12. Duffee, Gregory R., 1995. "Stock returns and volatility A firm-level analysis," Journal of Financial Economics, Elsevier, vol. 37(3), pages 399-420, March.
    13. Schwert, G William, 1989. " Why Does Stock Market Volatility Change over Time?," Journal of Finance, American Finance Association, vol. 44(5), pages 1115-53, December.
    14. Nelson, Daniel B, 1991. "Conditional Heteroskedasticity in Asset Returns: A New Approach," Econometrica, Econometric Society, vol. 59(2), pages 347-70, March.
    15. Benoit Mandelbrot, 1963. "The Variation of Certain Speculative Prices," The Journal of Business, University of Chicago Press, vol. 36, pages 394.
    16. Koutmos, Gregory & Booth, G Geoffrey, 1995. "Asymmetric volatility transmission in international stock markets," Journal of International Money and Finance, Elsevier, vol. 14(6), pages 747-762, December.
    17. Scholes, Myron & Williams, Joseph, 1977. "Estimating betas from nonsynchronous data," Journal of Financial Economics, Elsevier, vol. 5(3), pages 309-327, December.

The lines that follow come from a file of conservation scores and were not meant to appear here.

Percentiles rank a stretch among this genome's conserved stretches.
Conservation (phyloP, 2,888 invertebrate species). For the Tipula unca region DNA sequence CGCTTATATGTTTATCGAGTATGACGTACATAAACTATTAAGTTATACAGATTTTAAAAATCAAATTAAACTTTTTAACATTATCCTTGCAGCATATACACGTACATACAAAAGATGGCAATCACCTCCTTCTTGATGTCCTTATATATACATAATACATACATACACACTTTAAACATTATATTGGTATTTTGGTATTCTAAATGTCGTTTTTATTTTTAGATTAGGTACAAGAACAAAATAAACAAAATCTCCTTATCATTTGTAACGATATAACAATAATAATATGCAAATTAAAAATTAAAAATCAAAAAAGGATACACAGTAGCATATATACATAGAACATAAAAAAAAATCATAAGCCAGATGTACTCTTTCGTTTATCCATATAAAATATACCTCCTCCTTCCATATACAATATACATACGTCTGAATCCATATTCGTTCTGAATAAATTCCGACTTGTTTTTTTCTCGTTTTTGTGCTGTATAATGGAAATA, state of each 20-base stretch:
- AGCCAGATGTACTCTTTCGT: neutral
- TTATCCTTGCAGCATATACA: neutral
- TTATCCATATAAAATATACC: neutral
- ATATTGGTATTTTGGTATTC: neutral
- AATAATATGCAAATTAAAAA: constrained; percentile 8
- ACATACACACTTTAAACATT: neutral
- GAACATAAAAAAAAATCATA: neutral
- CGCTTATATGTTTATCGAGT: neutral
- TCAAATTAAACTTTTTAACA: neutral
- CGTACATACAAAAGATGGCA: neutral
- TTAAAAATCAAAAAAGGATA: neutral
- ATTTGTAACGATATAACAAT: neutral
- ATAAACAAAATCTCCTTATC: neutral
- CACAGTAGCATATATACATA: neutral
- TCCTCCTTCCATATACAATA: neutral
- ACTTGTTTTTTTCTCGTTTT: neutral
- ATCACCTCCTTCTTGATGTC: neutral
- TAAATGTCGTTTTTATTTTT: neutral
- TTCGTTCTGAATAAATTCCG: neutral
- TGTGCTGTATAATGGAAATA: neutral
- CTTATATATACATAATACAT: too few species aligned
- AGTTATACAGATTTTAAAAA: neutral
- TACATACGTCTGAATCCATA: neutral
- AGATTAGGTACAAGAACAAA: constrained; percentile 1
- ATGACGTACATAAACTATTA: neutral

18. Zakoian, Jean-Michel, 1994. "Threshold heteroskedastic models," Journal of Economic Dynamics and Control, Elsevier, vol. 18(5), pages 931-955, September.
    19. Atchison, Michael D & Butler, Kirt C & Simonds, Richard R, 1987. " Nonsynchronous Security Trading and Market Index Autocorrelation," Journal of Finance, American Finance Association, vol. 42(1), pages 111-18, March.
    20. Geoffrey Booth, G. & Hatem, John & Virtanen, Ilkka & Yli-Olli, Paavo, 1992. "Stochastic modeling of security returns: Evidence from the Helsinki Stock Exchange," European Journal of Operational Research, Elsevier, vol. 56(1), pages 98-106, January.